Boulger said: “There’s still a lot of uncertainty and the risk therefore is that, at some stage over the next year or so, there will be problems in the banking system which will result in mortgage lenders having to pull in their horns.”
Today eurozone leaders agreed a €109bn aid package to Greece which includes aid contributions from private lenders. Bank shares rose in response to the news with eurozone leaders hailing the comprehensive agreement.
However the Fitch ratings agency said it would consider Greece in “restricted default”.
Earlier this week, Deputy Prime Minister Nick Clegg said he had fears over the economic crisis in the Greek, Spanish and Italian spreading to Britain.
On the BBC's Andrew Marr Show last weekend, Clegg was asked: "How worried are you that we are on the edge of another really serious world financial crisis?"
He replied: “I'm incredibly worried. I think the gravity of the uncertainty in the United States, which is basically a product of political gridlock, and the growing fiscal crisis, sovereign debt crisis in the eurozone is immensely serious.”
However after the Greek bailout today, Boulger said: “On the basis that the market reacted positively to this briefly, it doesn’t look as if the banks are going to, in the short-term, see a problem in the wholesale markets. The biggest worry I see for the UK mortgage market is that there is a partial freezing or the wholesale markets along the lines of what happened when Lehman’s went bust.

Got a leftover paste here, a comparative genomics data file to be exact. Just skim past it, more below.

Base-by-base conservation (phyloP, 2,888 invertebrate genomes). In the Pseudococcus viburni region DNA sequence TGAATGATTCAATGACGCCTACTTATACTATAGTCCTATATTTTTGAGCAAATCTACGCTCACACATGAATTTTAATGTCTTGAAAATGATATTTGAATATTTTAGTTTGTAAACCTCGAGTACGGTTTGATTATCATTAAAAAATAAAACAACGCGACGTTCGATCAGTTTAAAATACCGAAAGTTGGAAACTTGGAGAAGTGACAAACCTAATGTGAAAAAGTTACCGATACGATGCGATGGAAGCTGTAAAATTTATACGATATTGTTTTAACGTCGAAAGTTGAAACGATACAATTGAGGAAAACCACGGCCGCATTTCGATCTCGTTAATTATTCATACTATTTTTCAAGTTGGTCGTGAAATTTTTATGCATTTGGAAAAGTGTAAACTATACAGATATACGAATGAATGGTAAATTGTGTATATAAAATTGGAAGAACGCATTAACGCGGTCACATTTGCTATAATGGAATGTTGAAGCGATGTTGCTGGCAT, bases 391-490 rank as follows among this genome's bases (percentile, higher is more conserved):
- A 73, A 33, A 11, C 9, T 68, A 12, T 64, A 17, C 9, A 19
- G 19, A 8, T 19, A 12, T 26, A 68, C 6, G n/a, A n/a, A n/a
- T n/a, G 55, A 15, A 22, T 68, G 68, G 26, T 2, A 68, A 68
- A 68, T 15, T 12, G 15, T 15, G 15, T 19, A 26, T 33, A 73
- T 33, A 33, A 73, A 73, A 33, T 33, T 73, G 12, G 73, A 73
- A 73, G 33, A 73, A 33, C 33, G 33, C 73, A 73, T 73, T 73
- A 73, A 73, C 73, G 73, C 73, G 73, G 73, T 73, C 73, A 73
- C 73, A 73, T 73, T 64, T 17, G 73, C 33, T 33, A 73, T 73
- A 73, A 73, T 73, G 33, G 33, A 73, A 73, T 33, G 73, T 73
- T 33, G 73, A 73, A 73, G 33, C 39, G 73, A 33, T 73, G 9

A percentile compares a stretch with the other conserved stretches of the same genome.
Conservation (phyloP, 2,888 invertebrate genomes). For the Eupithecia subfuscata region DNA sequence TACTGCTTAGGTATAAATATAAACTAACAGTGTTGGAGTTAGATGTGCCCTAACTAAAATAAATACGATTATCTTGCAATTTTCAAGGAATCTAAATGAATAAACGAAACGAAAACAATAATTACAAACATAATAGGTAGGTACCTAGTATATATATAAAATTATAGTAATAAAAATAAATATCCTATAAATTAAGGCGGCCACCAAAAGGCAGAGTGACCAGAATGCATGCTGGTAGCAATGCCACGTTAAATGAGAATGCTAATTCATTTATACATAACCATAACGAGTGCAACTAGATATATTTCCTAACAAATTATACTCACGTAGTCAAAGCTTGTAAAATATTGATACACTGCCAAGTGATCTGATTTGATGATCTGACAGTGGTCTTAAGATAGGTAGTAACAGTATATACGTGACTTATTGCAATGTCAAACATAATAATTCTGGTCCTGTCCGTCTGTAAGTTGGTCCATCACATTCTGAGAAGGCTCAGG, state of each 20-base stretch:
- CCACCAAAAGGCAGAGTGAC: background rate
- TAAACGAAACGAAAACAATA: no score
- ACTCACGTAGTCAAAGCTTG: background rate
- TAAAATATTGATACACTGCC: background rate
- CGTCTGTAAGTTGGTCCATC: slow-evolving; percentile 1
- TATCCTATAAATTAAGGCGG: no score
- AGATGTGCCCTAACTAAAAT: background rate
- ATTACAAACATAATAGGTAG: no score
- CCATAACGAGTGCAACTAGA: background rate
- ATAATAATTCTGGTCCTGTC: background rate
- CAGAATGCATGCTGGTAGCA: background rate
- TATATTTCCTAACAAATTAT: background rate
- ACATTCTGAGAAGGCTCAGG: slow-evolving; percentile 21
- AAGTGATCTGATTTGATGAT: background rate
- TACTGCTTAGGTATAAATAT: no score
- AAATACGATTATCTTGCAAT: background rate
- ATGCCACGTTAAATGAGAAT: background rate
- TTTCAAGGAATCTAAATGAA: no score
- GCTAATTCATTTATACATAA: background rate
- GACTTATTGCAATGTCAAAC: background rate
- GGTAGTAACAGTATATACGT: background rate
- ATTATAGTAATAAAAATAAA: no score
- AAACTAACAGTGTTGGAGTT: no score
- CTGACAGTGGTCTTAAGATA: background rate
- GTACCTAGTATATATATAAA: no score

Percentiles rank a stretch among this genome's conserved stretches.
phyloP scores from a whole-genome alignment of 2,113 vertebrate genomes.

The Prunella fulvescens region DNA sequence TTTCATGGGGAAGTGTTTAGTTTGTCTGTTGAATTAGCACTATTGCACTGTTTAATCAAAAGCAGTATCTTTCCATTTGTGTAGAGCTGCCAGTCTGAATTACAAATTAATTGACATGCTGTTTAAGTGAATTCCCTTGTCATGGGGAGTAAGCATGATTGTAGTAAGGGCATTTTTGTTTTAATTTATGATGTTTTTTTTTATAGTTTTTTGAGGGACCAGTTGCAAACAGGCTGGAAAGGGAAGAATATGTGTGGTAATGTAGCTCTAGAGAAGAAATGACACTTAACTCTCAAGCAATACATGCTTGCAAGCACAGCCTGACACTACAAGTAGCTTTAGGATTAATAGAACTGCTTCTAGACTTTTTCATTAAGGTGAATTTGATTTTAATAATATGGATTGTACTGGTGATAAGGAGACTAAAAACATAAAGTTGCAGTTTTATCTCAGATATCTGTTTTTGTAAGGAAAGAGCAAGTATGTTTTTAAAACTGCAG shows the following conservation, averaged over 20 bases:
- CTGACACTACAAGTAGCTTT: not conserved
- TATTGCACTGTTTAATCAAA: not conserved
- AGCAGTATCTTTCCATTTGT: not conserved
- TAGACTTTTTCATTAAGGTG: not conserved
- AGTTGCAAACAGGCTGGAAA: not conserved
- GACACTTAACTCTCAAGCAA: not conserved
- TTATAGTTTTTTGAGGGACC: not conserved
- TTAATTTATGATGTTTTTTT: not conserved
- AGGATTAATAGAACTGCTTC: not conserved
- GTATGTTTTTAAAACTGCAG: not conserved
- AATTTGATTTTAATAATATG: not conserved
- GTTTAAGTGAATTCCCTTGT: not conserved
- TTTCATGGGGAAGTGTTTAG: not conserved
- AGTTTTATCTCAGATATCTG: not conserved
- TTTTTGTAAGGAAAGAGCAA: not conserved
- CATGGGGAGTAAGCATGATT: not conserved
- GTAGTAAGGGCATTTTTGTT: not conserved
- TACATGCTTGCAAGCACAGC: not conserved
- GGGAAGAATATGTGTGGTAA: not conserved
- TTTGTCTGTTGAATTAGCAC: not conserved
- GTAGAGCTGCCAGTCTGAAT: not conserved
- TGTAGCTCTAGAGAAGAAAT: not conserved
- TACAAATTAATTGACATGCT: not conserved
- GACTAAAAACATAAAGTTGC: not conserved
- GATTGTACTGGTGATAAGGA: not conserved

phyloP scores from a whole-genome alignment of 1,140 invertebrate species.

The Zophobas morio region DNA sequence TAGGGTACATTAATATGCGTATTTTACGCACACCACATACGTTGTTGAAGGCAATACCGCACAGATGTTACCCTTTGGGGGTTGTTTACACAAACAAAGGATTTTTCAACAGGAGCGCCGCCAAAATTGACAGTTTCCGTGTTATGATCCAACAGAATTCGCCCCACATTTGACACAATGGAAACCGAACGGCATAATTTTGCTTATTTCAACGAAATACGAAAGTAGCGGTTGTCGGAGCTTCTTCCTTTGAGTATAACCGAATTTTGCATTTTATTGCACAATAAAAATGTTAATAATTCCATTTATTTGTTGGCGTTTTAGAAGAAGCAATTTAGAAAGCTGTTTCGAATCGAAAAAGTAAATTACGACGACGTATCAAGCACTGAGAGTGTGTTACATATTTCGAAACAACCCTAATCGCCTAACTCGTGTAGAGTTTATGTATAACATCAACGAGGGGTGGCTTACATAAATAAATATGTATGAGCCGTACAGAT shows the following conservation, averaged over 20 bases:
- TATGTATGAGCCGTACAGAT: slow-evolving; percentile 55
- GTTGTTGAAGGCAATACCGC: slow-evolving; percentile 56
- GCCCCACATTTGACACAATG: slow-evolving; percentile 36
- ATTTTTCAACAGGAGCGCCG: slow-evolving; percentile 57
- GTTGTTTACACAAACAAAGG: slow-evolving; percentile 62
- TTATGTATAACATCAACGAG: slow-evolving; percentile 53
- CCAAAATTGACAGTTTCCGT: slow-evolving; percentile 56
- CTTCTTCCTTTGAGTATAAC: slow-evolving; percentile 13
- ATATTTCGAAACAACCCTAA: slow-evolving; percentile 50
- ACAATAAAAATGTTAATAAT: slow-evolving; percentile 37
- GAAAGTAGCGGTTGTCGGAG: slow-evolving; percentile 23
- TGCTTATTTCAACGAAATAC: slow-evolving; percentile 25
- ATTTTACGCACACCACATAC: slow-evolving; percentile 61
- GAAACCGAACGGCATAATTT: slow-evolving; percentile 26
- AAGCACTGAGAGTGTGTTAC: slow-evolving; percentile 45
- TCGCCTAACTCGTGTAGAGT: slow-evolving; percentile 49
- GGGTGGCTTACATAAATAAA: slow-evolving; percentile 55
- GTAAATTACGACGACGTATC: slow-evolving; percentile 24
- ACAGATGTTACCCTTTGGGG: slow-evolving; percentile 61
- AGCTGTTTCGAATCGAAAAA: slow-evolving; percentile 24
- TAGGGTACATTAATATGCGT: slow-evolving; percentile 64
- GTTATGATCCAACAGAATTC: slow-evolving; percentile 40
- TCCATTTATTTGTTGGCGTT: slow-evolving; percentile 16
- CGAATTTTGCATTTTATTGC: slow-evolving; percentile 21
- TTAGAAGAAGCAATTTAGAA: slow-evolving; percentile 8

“The biggest difference of course is that when Lehman’s went bust it was a shock. I expected the state to bailout Lehman’s and I think most people did. That all happened very quickly. We’ve known about the Greece problems for a long time so we’ve had awhile to prepare for it, therefore Greece defaulting in itself is not likely in itself to have remotely as bad a consequence as Lehman’s did.
“What however could cause a major problem is if the contagion spreads. The real question is, how much contagion will there be if Greece defaults? And that’s a difficult one to answer. If it spreads to Italy which is probably where it will go before Spain, that presents a real problem.
“But Ireland, for the UK, would be a big problem because although the UK banks don’t have as much exposure to Greece, we are heavily exposed to Ireland. If Ireland is brought down that would definitely cause some problems for UK banks.
“What we have seen in the last few months in terms of mortgages become a bit easier, much more appetite for the higher loan to values that would reverse if we get a serious banking crisis. It’s difficult to know what the chance of that is and it’s a possibility one will have to seriously consider.
“The only plus point is that because we’ve been expecting this for some time, it does give time for banks to plan for it which clearly means the impact is likely to be not as bad as it would’ve been if it had come as an overnight shock .”